Grupo Bimbo has discarded submit offer to enter the shareholding of Ceralto Siro and paves the way to Platinum Equity, the fund controlled by the owner of the Detroit Pistons, as confirmed by financial sources to The newspaper of Spain. Since February of last year, this fund controls the French Biscuit International, owner of well-known biscuit brands such as Arluy, Flora or Rio. At the moment, according to the same sources, it is the only proposal that the company has on the table and I would contemplate a major debt relief, which amounts to about 330 million euros. This option has the approval of the creditor banks, led by Santander, which considers this alternative to be more advantageous for them than the entry of money from the SEPI, according to the same sources.
It should be remembered that the food group has been searching for a minority partner since the beginning of this year, when you hired Alantra’s investment banking division to survey potential stakeholders, taking advantage of investors’ interest in the food industry after the arrival of the coronavirus pandemic, a sector that has established itself as a refuge from the ups and downs of the economy. The objective of the transaction was to have more resources to fulfill its ambitious strategic plan, which happens to become a world benchmark in its business niche and reach 2,000 million euros in turnover in 2030. To this end, the company plans to increase its commitment to innovation (it has its own center dedicated to R + D + i that launches around 200 products per year) with an investment plan of 128 million until 2025.
Cerealto Siro is one of the large national food groups, with clients in Europe and America, adding 11 production plants in five countries (Spain, Portugal, Italy, United Kingdom and Mexico). In Spain, the company is one of Mercadona’s major suppliers, so the approval of the new partner by the distribution giant is key to Siro’s future, according to the same sources consulted. In fact, its relationship with Mercadona was one of the aspects that most helped the Palencia company to boost its growth in recent years, since it became one of its benchmark integrated suppliers. However, the change in the policy of the Spanish distribution giant and the “disconnection of its integrated suppliers” has weighed down the company’s accounts, while it has increased its indebtedness.
A few years ago, Mercadona’s integrated supplier model guaranteed success to companies that managed to win them over for certain products, which they marketed exclusively for the group, which encouraged their integrated suppliers to carry out heavy investments in order to meet the demand for Mercadona products. However, in the last five years their strategy has changed: now they do not have exclusivity with a company for a certain product, but instead negotiate based on different variables such as price. This has meant that many of the company’s regular integrated suppliers have had to reorient their strategy, refinance their balance sheets or bring in new financial partners to support them in this new stage. This newspaper contacted Siro, Alantra and FTI (adviser to the creditor bank), who declined to comment on this information.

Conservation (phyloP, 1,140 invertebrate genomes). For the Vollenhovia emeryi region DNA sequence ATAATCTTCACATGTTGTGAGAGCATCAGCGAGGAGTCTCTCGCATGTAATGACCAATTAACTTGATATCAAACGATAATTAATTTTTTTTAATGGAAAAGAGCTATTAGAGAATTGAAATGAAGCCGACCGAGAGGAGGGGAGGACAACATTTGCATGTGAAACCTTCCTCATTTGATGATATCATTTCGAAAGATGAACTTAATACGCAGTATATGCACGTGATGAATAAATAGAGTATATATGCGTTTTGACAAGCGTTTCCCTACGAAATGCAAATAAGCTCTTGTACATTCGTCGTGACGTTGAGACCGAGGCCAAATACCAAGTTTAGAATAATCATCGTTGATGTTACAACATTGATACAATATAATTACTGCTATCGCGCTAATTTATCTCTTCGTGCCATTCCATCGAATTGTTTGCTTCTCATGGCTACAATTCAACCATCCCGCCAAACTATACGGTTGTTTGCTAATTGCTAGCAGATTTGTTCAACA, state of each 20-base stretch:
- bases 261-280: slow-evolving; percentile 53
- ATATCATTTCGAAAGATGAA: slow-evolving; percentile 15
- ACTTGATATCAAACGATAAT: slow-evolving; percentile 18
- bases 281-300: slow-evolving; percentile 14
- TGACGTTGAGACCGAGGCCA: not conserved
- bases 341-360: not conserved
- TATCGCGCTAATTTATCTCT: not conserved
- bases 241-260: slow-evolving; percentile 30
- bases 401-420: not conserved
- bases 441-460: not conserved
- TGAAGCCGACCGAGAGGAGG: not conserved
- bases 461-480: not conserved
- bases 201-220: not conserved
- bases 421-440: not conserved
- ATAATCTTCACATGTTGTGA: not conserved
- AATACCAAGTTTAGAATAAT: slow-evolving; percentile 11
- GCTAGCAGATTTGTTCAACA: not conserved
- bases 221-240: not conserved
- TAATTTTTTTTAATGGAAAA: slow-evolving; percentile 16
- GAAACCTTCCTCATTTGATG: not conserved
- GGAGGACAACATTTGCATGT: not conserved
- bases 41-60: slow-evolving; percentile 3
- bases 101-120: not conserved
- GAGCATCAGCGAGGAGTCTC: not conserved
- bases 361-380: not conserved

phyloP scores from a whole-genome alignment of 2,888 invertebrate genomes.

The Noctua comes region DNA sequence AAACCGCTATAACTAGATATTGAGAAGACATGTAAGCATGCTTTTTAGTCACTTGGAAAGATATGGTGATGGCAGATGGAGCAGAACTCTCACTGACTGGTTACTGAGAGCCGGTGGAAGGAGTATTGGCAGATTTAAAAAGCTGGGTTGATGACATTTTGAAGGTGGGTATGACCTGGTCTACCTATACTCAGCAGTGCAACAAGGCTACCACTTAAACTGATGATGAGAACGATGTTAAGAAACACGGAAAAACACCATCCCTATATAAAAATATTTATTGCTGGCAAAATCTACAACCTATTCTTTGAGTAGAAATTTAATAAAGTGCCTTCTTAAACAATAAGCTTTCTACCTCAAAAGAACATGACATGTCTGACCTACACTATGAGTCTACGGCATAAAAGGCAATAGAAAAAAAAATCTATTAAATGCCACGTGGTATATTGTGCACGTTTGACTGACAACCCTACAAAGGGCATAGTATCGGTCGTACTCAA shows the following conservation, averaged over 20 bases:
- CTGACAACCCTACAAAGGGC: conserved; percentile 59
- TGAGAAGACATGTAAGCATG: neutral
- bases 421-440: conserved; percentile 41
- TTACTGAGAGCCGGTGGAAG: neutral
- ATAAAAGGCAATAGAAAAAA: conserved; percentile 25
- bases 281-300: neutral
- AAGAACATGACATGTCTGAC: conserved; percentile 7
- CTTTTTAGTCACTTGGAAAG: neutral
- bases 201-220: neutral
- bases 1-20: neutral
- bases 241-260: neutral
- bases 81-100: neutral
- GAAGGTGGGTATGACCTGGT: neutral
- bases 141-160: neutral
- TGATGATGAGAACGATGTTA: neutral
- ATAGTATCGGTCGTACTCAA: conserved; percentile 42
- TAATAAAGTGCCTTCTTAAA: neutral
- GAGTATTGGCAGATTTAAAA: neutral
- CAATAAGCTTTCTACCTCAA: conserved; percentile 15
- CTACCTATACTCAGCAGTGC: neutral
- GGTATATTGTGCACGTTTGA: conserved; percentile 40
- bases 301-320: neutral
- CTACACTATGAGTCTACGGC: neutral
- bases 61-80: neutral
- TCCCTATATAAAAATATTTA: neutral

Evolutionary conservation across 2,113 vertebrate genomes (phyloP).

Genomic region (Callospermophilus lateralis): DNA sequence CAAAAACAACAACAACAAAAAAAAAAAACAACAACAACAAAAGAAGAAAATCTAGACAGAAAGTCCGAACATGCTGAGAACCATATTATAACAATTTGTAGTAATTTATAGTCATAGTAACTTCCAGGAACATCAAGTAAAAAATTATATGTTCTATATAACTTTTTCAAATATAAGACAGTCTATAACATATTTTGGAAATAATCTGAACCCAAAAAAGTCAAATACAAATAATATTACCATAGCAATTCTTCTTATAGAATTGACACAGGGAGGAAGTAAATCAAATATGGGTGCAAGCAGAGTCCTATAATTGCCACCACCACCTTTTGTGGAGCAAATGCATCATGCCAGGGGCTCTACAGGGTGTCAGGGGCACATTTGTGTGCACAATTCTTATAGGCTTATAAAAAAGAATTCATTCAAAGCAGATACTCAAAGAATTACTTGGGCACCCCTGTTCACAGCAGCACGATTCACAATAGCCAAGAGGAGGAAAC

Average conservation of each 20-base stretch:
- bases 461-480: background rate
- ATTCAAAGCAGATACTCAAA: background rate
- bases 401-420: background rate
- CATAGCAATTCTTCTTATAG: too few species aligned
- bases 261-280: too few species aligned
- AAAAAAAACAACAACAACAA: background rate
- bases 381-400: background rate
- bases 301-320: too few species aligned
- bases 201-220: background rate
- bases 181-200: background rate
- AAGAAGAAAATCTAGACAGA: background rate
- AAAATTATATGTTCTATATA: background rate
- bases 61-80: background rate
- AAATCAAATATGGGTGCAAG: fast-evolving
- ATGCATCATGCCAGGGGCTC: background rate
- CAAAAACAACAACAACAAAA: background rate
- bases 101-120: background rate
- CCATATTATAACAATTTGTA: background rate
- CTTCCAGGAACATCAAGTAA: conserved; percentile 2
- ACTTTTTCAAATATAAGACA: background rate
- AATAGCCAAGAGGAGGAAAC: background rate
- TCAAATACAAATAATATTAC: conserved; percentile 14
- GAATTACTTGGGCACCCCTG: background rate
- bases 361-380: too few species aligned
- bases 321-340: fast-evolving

In this context of turbulence in the Spanish distribution industry, Cerealto Siro announced in 2018 its intention to exit the bread and pastry business, for which it launched a process of divestment of its production activities, which was captained by PJT Partners. This transaction was completed at the beginning of this year with the transfer of the Medina del Campo (Valladolid) and Briviesca (Burgos) factories to Bimbo itself and to the Italian manufacturer Morato, respectively. Previously, the Palencia company got rid of its plants in El Espinar (Segovia), which ended up in the hands of the Catalan company Patisart; Antequera (Málaga), which also ended up in the hands of Morato; and that of Paterna (Valencia), which has come to be controlled by the Andalusian Dulmatesa. The same sources consulted indicate that Bimbo was not one of the major stakeholders in becoming a shareholder in this company, since the most interesting thing for its business had already been incorporated in the previous process. What’s more, all sources agree that the company has a better fit for Platinum, which can help them solve their financial situation and provide them with capital to continue growing, but also with the knowledge of another company in the sector.
In any case, in parallel to the search for a partner, Cerealto Siro also requested a credit of 91 million euros to the SEPI rescue fund, considering that its business had been impacted as a result of the coronavirus pandemic. During the past year, the company reduced its net losses from 14.5 million to 11.02 million, but its sales also fell (6.5% less) to 326.3 million. The group’s big problem, however, is related to its high debt. In October of last year he signed a syndicated loan with several banks worth $ 311 million with a maturity of five years, which was divided into different tranches. Said agreement contemplated the fulfillment of a series of covenants (clauses in the contract that entail a series of commitments of the company with the creditors) that, according to the same sources, Siro has not managed to achieve, setting off alarms among the banks that granted it the loan (Santander, Caixabank, Rabobank and Sabadell).
Eddie is an Australian news reporter with over 9 years in the industry and has published on Forbes and tech crunch.